Smartphones have significant advantages over cell phones, as they have story-triggering technologies (GPS, bluetooth, NFC, QR-code scanner) and can use the power of mobile apps to deliver the right story in the right language in the right place and in the right context (e.g. the evening tour, or a winter tour). Stories could be adjusted to the pace and mood of the user. Of course, such guided tours will use other types of content, above audio: photo, texts, video, quests. Such apps can work online and offline.

Smartphone tours could guide the user outdoor (streets, highways, zoos, parks, archaeological sites) and indoor (museums), using different guiding techniques.

There are many apps available on the market, developed by cities, museums and private companies:

Examples (individual guides):

Platform solutions[edit]

Like it happens with any other type of content (e.g. Youtube in video), development of smartphone guiding apps inevitably led to the launch of so-called "platforms", which aggregate thousands of tours and stories:

Examples (platforms):

  • izi.TRAVEL
  • PocketGuide
  • Guidigo
  • VoiceMap etc.

Those platforms often come with the disadvantage of varied quality and missing update responsibility for individual tours. Some offer free tours while others rely on paid audio guides. However, there are also many beneficial changes due to the existence of audio guide platforms:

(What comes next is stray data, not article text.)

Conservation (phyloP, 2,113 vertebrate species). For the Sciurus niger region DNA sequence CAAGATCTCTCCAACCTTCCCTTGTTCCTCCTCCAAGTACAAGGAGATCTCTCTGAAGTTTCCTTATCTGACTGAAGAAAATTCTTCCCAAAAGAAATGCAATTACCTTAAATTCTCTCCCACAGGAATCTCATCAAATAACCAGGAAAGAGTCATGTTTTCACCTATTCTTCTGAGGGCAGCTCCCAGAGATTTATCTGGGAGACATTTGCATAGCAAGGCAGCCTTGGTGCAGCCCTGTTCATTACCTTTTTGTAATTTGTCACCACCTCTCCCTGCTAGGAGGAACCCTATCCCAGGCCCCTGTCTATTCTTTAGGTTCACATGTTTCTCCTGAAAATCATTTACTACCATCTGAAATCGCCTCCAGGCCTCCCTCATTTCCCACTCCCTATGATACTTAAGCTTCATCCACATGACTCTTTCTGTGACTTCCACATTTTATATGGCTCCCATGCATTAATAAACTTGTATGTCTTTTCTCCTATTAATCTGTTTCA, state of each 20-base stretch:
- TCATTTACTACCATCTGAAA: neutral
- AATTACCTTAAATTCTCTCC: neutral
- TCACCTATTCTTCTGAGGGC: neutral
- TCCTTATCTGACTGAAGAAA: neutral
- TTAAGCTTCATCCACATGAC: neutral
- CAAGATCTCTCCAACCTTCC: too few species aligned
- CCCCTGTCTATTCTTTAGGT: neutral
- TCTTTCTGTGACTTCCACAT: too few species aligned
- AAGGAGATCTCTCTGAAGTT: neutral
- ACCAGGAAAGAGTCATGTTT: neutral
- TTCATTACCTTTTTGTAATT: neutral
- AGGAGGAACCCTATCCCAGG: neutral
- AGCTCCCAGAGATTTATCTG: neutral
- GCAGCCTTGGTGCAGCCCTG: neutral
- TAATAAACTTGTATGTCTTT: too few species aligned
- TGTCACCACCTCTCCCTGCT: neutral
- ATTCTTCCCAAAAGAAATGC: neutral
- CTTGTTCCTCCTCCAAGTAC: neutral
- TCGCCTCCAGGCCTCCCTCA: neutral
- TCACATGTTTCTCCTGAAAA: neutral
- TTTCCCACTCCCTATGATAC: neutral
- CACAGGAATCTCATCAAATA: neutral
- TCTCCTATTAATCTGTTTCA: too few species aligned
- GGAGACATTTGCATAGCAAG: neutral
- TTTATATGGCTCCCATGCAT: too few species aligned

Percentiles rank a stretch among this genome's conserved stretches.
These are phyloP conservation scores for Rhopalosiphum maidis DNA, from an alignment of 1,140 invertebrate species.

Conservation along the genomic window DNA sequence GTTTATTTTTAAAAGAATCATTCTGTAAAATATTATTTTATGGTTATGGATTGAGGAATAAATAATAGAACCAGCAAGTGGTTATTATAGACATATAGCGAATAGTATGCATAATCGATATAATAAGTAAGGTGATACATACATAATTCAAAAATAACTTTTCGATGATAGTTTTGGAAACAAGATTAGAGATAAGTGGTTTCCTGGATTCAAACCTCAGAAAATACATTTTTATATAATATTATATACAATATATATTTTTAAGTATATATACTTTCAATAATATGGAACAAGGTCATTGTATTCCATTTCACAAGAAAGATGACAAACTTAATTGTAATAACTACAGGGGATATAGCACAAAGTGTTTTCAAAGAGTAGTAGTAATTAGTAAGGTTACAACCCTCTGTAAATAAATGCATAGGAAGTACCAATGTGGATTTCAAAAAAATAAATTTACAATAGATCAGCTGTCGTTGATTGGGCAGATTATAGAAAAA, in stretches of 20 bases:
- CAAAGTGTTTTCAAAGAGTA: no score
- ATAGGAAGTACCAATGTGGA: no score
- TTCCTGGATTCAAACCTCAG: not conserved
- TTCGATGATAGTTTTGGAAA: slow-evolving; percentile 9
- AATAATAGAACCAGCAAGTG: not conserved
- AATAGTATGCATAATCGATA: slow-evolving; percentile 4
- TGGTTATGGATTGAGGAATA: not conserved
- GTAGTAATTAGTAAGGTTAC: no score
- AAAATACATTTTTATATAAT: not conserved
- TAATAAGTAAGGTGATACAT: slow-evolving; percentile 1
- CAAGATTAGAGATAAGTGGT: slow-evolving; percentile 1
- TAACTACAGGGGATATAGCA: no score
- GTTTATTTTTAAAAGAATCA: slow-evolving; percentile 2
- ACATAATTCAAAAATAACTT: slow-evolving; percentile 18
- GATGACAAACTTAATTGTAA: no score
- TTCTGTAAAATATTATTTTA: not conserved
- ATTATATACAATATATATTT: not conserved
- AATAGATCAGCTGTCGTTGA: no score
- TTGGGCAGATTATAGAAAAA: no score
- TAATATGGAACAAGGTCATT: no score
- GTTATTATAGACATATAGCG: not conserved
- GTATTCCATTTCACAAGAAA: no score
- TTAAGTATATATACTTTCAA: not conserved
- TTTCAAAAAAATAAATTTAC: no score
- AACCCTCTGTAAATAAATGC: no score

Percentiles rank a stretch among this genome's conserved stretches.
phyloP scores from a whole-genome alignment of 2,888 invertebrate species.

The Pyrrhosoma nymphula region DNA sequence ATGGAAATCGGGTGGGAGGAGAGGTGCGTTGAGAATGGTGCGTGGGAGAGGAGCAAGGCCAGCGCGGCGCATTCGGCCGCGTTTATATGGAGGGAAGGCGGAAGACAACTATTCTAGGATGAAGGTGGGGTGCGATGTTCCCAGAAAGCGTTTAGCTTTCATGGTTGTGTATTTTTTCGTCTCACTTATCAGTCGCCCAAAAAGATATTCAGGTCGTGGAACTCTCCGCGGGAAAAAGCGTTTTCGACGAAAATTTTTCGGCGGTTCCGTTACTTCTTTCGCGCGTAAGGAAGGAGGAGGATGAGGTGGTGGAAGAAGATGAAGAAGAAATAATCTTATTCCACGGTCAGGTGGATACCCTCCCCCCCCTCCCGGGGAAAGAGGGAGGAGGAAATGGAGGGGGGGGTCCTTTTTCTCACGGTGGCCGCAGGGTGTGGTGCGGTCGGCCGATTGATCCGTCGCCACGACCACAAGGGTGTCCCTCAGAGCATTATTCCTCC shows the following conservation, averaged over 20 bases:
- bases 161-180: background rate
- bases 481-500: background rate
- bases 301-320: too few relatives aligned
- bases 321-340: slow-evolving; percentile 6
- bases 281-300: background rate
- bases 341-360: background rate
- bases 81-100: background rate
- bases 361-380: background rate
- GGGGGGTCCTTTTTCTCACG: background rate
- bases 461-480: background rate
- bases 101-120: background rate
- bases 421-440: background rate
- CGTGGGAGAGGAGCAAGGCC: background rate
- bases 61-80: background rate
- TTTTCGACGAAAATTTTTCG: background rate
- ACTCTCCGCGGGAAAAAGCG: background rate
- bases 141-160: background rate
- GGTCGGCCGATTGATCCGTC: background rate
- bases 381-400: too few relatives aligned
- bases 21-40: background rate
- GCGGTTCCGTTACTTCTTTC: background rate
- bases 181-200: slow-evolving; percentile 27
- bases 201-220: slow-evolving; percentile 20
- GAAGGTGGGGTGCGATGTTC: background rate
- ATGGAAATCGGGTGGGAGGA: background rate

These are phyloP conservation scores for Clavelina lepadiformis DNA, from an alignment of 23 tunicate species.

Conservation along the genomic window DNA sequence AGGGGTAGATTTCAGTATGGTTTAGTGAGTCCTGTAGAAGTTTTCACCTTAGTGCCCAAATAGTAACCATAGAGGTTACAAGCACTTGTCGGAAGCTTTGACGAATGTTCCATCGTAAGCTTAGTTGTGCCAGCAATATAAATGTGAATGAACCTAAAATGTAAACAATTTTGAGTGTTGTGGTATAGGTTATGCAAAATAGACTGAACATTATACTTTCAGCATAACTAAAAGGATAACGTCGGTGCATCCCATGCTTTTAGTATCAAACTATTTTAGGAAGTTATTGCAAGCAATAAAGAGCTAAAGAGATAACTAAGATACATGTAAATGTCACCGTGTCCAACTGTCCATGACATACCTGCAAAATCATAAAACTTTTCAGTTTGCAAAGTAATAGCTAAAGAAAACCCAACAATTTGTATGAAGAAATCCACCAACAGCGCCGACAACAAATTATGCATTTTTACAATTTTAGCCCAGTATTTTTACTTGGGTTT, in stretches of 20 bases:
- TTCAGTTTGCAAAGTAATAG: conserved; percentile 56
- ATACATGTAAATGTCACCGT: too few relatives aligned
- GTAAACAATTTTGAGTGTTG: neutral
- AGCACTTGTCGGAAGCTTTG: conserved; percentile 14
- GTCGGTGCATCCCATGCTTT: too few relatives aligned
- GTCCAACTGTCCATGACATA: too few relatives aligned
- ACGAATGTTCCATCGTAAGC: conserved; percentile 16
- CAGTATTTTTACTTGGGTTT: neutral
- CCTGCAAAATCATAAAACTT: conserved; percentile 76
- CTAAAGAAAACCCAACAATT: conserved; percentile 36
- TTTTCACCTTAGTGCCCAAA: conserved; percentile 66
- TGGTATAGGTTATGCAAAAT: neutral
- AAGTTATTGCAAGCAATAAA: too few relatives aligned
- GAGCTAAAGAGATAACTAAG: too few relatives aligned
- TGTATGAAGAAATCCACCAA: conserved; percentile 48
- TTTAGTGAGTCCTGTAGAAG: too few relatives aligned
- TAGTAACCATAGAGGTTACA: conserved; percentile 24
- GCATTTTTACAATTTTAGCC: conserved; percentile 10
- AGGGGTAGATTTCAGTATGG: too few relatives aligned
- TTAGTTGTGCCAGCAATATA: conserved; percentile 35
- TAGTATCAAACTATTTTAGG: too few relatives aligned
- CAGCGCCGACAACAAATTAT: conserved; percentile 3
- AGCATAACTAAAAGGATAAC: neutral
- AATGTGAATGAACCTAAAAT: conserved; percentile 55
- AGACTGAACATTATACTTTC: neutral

The museum market changes:

  • Museums can publish guided tours in an hour and change it at any moment. The audio guide is not anymore a one-time-off project
  • Museums finally own the content they develop (in the age of hardware audio guides museums rarely owned the content)
  • Museums can go outside and provide tours for the city
  • Museums can cooperate with other cultural institutions
  • Museums can invite people form the local communities to help them to develop stories (i.e. leverage the crowdsourcing)
  • Museums can finally invade the tourism market and carry on their educational mission on tourists
  • With a new voice, with other museums, with crowdsourced projects, with co-operation with tourism and universities, museums can apply for large grants from public funds

The tourism market changes:

  • Cities can control the tourists traffic, e.g. send tourists away from the city center
  • From the other side, the small cities around big ones can get some tourists by providing guided tours
  • Cities can enrich the rent-a-bike/boat/car experience with storytelling